Bow Shape development need help

Discussion in 'Boat Design' started by aussieav8r, Feb 27, 2008.

  1. aussieav8r
    Joined: Feb 2008
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    Location: Australia

    aussieav8r Junior Member

    Hi Guys thought this would be the best place to start , I am an engineer who just got caught up in building his dad a boat out of plate alloy . I have built Fiberglass boats for years and have made some pretty nice craft , I am also a sheetmetal worker so I am not totally dumb BUT, I have drawn a design for a plate alloy fishing boat that looks great I have completed all the line drawings (old School ) on a board not a Cad program, my issue is how to work out the development for the Bow so that I can project the lines on a sheet of plate and cut it out then just wrap the sections up and weld them .

    What I am looking for is how to develope the bow shape true length in flat pattern I already know that it should look like a segment of an orange peel so to speak but not wnating to wrap a 20 foot sheet around bulkheads then scribe a line around the keel due to the size , I would prefer to be able to project the lines onto the flat sheet first , I know it can be done easily on Cad but would like to keep it to the style I am used to can anyone help outhere

    Thanks for looking Tommy :rolleyes:
     
  2. lazeyjack

    lazeyjack Guest

    look at my gallery and then call me, not tonight!! 0754561210 or by msn lazeyjack@hotmail.com or lazeyjack on yahoo messenger
     
  3. Tad
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    Tad Boat Designer

  4. Earl Boebert
    Joined: Dec 2005
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    Earl Boebert Senior Member

    The classic description (or so I was told) is by S.S. Rabl. PM me with your email if you'd like a copy.

    Cheers,

    Earl
     
  5. lazeyjack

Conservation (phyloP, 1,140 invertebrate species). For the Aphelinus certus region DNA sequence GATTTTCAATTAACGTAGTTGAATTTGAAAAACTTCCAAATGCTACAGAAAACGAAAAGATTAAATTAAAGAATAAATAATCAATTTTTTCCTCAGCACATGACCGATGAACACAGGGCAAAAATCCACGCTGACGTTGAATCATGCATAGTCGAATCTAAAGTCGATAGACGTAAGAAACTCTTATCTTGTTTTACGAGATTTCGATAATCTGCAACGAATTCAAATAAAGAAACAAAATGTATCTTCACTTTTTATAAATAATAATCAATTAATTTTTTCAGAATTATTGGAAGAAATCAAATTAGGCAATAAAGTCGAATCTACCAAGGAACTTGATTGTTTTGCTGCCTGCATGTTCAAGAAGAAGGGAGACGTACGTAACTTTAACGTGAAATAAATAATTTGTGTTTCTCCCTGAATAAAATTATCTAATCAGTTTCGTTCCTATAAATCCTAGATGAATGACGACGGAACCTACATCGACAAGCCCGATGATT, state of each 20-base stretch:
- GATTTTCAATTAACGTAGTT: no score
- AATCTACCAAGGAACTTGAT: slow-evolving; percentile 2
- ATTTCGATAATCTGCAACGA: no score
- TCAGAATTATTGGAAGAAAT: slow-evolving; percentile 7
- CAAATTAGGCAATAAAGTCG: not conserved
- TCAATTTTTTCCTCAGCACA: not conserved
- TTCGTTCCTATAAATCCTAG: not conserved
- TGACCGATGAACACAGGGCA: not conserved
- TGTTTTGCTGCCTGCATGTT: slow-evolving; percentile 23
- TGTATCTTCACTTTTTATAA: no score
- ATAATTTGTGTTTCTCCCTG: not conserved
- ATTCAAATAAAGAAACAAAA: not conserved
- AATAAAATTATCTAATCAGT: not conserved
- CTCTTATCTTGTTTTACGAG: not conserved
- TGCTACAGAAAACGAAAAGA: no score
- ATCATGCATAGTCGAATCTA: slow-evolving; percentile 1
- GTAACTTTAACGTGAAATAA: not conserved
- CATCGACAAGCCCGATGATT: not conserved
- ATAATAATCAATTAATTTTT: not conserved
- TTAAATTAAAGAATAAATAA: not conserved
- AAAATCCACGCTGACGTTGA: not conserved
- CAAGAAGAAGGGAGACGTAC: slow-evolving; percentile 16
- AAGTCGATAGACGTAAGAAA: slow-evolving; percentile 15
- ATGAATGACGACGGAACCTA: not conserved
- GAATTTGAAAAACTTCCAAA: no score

lazeyjack Guest

    tim here is the file, I dont have your address
    rgds Stu
     

    Attached Files:

  6. lazeyjack

    lazeyjack Guest

    That is VERY useful thanks Tad!!!
    but tedious:)) the Dutch used a system with sticks, two long sticks for chine and sheer , and took and marked the true length upon them, they then used shorter sticks to criss cross them, the lengths and positions of which were lifted from the body plan
    the guys were very secretive about the making of this pattern and quite selfishly would not share it even with apprentices!!
     
  7. Wayne Grabow
    Joined: Aug 2003
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    Location: Colorado

    Wayne Grabow Senior Member

    "the Dutch used a system with sticks, two long sticks for chine and sheer , and took and marked the true length upon them, they then used shorter sticks to criss cross them, the lengths and positions of which were lifted from the body plan
    the guys were very secretive about the making of this pattern and quite selfishly would not share it even with apprentices!!"

    I have seen this described elsewhere, and the description was quite clear. It didn't appear to be difficult to master. Now if I can just remember where I read it.
     
  8. aussieav8r
    Joined: Feb 2008
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    Location: Australia

    aussieav8r Junior Member

    Thanks for heads up ideas , I found in one of my old sheetmetal development books a formula that gives a very close example to what is needed, it explains how to develop a spout on a early 1900's bath tub , its just the spout development and guess what it looks just like the bow of a boat , I have used the formula to project the dimensions and true lengths and shall make a 1/4 scale model of the bow out of some sheetmetal tommorrow I will set it up on some frames and see how close it develops around the sheet, I shall stay intouch with my progress , The book by the way is advanced sheetmetal development from 1943, and no I am not that old it was a hand me down from one tradesman to another and so on until this apprentice was allowed to have it , I have copied the pages relevent and will post the up if they work .

    Regards Tommy
     

  9. Earl Boebert
    Joined: Dec 2005
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    Location: Albuquerque NM USA

    Earl Boebert Senior Member

    Attached Files:

    • Rabl.pdf
      Rabl.pdf
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      568.7 KB
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      633
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